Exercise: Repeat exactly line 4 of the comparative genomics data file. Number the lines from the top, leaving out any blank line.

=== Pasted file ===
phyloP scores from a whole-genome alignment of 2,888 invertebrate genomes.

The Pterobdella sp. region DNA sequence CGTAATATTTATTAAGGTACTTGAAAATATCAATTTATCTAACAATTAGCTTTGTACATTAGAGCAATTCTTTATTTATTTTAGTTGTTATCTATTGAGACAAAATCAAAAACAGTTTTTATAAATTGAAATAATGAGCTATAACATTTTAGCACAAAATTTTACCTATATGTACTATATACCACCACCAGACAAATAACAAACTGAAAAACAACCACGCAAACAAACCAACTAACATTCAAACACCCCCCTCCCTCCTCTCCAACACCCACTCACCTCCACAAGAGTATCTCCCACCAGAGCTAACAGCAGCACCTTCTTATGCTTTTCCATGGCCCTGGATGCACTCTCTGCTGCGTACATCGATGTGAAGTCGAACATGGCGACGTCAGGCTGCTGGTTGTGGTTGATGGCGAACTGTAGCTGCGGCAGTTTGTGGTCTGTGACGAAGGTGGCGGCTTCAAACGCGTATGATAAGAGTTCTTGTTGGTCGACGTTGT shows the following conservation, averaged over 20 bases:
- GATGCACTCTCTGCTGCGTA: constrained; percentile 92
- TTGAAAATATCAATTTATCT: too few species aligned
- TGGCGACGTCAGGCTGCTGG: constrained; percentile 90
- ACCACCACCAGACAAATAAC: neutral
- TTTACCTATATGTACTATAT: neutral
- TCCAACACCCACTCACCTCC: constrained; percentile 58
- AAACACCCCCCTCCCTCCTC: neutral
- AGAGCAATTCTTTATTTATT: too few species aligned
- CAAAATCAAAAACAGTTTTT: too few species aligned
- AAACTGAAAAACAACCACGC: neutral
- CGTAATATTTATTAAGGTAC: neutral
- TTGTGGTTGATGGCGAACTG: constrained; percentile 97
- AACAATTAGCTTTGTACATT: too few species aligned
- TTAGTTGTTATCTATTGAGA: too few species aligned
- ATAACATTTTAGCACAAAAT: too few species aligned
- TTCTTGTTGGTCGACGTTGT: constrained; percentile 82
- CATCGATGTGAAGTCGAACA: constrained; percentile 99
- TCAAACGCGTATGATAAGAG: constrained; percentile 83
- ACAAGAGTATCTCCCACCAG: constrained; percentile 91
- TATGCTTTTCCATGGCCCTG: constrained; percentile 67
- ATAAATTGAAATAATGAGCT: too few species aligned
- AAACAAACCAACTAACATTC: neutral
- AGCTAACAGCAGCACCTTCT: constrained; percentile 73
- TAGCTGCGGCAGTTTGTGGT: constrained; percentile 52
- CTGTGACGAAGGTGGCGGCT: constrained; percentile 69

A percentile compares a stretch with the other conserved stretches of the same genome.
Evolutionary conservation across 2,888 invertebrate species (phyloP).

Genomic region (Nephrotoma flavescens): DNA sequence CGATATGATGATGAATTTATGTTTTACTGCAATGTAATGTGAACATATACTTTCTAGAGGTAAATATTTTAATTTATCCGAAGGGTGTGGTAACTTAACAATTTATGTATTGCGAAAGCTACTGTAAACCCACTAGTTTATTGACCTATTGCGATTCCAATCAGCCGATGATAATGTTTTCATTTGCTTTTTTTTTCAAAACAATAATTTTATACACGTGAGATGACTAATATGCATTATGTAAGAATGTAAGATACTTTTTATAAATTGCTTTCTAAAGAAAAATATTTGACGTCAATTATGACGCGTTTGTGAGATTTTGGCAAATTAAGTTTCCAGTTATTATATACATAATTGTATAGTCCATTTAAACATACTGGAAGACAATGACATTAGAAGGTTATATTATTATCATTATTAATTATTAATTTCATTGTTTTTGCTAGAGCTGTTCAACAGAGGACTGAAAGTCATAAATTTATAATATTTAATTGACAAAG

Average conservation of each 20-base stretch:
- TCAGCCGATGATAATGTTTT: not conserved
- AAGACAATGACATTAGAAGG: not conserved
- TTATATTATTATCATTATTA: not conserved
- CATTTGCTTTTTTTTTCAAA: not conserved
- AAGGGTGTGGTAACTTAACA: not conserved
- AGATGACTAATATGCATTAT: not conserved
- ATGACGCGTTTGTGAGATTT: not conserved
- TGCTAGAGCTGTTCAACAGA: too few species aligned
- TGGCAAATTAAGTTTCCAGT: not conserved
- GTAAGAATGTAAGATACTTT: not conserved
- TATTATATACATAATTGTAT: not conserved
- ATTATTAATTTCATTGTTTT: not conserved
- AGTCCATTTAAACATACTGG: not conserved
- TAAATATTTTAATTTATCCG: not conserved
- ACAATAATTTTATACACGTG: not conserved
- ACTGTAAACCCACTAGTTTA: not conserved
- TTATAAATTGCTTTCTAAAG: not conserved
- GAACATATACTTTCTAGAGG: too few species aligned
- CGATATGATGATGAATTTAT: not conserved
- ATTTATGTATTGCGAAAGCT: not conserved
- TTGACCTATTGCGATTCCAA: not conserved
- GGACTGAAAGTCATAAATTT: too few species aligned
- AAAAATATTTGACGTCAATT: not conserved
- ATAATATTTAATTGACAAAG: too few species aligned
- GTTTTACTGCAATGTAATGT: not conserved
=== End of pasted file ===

- TTGAAAATATCAATTTATCT: too few species aligned